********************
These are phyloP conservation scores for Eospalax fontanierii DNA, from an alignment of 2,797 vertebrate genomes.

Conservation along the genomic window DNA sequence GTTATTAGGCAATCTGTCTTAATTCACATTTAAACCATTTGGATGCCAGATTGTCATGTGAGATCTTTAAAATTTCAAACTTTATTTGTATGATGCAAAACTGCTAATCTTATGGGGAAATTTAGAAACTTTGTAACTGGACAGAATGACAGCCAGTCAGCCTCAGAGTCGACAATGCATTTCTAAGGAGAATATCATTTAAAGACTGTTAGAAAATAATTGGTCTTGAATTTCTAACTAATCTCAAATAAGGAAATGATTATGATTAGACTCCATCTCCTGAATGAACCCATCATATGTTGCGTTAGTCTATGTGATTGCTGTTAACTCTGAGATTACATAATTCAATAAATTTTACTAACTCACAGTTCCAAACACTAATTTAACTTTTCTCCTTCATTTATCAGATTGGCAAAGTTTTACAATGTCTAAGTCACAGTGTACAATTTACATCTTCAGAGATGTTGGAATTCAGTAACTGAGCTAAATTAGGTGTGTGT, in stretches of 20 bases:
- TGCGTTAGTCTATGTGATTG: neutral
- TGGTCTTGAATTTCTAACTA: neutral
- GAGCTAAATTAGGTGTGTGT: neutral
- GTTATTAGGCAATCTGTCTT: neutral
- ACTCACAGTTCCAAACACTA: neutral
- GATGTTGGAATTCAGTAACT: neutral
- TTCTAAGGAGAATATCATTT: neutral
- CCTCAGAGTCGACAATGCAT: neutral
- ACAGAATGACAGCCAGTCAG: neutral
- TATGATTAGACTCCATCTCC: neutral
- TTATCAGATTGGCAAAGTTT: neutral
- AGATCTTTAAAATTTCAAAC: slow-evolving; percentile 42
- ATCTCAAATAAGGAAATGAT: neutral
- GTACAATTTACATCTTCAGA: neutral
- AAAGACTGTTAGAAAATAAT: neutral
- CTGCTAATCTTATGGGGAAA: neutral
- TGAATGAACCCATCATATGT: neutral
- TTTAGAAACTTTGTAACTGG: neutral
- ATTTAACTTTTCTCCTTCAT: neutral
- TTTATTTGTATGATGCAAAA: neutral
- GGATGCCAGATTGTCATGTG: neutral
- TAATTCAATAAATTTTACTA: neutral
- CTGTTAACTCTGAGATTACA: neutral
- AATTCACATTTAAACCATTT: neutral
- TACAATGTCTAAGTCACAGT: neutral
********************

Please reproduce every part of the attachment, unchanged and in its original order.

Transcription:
These are phyloP conservation scores for Eospalax fontanierii DNA, from an alignment of 2,797 vertebrate genomes.

Conservation along the genomic window DNA sequence GTTATTAGGCAATCTGTCTTAATTCACATTTAAACCATTTGGATGCCAGATTGTCATGTGAGATCTTTAAAATTTCAAACTTTATTTGTATGATGCAAAACTGCTAATCTTATGGGGAAATTTAGAAACTTTGTAACTGGACAGAATGACAGCCAGTCAGCCTCAGAGTCGACAATGCATTTCTAAGGAGAATATCATTTAAAGACTGTTAGAAAATAATTGGTCTTGAATTTCTAACTAATCTCAAATAAGGAAATGATTATGATTAGACTCCATCTCCTGAATGAACCCATCATATGTTGCGTTAGTCTATGTGATTGCTGTTAACTCTGAGATTACATAATTCAATAAATTTTACTAACTCACAGTTCCAAACACTAATTTAACTTTTCTCCTTCATTTATCAGATTGGCAAAGTTTTACAATGTCTAAGTCACAGTGTACAATTTACATCTTCAGAGATGTTGGAATTCAGTAACTGAGCTAAATTAGGTGTGTGT, in stretches of 20 bases:
- TGCGTTAGTCTATGTGATTG: neutral
- TGGTCTTGAATTTCTAACTA: neutral
- GAGCTAAATTAGGTGTGTGT: neutral
- GTTATTAGGCAATCTGTCTT: neutral
- ACTCACAGTTCCAAACACTA: neutral
- GATGTTGGAATTCAGTAACT: neutral
- TTCTAAGGAGAATATCATTT: neutral
- CCTCAGAGTCGACAATGCAT: neutral
- ACAGAATGACAGCCAGTCAG: neutral
- TATGATTAGACTCCATCTCC: neutral
- TTATCAGATTGGCAAAGTTT: neutral
- AGATCTTTAAAATTTCAAAC: slow-evolving; percentile 42
- ATCTCAAATAAGGAAATGAT: neutral
- GTACAATTTACATCTTCAGA: neutral
- AAAGACTGTTAGAAAATAAT: neutral
- CTGCTAATCTTATGGGGAAA: neutral
- TGAATGAACCCATCATATGT: neutral
- TTTAGAAACTTTGTAACTGG: neutral
- ATTTAACTTTTCTCCTTCAT: neutral
- TTTATTTGTATGATGCAAAA: neutral
- GGATGCCAGATTGTCATGTG: neutral
- TAATTCAATAAATTTTACTA: neutral
- CTGTTAACTCTGAGATTACA: neutral
- AATTCACATTTAAACCATTT: neutral
- TACAATGTCTAAGTCACAGT: neutral